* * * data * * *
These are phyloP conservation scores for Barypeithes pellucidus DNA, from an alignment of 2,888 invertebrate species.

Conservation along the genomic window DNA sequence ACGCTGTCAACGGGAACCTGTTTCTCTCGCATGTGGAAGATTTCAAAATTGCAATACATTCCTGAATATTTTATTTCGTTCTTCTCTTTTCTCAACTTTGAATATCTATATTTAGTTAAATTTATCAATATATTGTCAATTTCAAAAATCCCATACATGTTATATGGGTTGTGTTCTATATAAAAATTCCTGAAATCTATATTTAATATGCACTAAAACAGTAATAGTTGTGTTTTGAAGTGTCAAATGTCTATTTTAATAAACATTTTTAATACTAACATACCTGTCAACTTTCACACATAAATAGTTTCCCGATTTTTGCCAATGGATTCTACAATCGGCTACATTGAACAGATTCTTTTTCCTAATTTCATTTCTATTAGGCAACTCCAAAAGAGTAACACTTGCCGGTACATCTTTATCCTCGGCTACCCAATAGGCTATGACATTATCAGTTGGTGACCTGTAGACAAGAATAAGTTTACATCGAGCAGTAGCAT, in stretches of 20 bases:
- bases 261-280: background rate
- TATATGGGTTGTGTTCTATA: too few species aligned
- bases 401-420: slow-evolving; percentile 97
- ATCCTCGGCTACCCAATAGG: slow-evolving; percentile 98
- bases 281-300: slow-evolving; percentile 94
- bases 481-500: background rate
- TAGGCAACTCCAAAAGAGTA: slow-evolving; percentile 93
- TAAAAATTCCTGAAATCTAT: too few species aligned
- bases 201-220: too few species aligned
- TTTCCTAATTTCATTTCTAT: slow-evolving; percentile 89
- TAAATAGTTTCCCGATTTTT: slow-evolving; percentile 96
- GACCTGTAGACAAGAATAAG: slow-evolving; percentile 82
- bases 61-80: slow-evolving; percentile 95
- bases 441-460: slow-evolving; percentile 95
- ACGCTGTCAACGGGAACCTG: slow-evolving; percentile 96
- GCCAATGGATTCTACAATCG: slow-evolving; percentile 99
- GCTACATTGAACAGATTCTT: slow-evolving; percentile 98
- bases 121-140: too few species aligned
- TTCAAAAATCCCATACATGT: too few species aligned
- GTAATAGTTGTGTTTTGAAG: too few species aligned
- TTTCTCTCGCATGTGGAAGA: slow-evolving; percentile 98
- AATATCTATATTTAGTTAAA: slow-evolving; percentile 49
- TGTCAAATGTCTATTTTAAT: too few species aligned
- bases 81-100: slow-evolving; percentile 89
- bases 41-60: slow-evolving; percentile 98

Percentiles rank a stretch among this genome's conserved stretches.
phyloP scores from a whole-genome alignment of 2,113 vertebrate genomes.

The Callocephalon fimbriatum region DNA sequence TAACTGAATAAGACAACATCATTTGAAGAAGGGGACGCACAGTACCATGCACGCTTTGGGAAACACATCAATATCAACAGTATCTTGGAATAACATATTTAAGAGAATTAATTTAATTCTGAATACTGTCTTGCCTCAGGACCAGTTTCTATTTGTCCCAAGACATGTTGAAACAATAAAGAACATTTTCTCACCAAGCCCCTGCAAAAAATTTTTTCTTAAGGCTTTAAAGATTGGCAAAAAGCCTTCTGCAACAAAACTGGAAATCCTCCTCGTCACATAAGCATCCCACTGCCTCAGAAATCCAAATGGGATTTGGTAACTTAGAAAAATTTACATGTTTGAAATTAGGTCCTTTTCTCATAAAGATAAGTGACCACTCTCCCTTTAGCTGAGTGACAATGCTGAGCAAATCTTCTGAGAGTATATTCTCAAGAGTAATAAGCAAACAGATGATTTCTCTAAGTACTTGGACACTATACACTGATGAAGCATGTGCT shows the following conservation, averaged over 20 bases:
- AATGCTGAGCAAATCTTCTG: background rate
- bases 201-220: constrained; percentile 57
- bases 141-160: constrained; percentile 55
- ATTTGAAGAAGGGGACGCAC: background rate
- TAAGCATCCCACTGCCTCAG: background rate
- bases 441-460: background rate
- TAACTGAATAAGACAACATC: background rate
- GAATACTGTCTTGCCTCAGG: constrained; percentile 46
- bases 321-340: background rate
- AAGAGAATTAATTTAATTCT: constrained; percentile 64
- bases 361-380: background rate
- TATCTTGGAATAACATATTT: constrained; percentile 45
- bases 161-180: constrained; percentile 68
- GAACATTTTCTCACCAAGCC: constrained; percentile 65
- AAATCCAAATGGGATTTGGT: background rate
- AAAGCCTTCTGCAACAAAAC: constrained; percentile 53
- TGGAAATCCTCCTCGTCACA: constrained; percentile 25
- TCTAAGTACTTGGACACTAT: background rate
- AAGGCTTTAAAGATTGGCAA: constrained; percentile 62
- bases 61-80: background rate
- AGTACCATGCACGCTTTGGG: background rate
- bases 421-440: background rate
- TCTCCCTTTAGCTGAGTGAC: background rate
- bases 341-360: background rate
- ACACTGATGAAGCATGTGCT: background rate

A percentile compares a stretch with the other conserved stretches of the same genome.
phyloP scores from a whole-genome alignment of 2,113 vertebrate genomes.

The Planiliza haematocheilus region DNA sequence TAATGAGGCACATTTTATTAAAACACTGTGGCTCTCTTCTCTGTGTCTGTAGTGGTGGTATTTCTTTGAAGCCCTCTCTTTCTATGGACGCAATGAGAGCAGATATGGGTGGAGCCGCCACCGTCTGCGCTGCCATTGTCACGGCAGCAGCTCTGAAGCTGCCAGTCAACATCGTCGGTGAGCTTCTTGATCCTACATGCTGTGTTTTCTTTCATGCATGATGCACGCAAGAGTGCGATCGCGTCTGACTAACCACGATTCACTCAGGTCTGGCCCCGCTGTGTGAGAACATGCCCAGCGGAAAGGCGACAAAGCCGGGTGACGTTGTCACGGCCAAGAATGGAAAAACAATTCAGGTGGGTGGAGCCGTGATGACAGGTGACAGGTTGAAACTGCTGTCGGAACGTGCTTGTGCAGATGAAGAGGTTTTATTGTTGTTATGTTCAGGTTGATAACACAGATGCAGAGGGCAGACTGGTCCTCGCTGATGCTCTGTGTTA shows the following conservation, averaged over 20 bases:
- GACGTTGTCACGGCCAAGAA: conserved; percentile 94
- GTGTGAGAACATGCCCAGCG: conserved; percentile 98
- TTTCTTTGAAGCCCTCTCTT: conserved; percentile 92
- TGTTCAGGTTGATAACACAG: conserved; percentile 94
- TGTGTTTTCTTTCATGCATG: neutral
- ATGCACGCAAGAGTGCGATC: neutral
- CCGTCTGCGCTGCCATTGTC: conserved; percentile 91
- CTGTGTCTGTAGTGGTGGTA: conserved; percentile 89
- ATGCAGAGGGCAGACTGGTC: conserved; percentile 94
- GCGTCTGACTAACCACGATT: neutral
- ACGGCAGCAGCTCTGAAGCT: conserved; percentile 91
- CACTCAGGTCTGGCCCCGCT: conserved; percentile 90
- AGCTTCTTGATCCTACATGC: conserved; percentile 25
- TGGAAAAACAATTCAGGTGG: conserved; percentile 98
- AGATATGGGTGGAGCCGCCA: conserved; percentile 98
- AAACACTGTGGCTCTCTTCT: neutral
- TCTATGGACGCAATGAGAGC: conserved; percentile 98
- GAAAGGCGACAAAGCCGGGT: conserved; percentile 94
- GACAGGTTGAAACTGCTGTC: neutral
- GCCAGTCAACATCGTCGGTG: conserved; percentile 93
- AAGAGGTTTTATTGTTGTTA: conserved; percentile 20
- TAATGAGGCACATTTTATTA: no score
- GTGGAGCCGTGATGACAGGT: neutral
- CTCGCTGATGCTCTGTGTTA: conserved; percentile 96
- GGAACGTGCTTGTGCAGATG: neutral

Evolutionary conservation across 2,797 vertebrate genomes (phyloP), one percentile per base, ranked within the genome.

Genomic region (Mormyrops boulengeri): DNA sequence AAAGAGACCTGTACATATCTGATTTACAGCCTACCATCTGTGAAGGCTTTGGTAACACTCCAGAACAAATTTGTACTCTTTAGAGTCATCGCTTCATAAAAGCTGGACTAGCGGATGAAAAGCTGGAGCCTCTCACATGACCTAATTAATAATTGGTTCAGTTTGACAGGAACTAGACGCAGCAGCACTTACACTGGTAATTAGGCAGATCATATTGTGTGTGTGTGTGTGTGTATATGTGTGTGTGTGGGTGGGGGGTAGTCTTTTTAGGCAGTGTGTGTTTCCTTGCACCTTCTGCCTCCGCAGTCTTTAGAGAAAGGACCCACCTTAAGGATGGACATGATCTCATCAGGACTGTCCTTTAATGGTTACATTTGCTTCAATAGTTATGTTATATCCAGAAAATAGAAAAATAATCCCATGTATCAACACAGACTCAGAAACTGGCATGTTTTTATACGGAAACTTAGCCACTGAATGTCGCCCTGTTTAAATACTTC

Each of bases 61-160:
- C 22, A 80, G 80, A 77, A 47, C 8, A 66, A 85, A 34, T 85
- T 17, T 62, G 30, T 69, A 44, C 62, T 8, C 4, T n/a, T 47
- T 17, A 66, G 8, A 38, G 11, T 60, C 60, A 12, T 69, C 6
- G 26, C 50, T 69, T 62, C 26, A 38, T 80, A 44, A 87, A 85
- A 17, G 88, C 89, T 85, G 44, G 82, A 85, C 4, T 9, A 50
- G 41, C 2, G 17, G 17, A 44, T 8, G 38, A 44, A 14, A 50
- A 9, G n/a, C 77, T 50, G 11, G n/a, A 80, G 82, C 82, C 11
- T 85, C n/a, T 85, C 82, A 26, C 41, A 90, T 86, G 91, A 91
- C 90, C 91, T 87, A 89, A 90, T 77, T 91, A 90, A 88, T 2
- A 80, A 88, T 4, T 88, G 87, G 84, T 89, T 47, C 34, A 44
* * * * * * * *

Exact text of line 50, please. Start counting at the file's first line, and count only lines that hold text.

- bases 61-80: background rate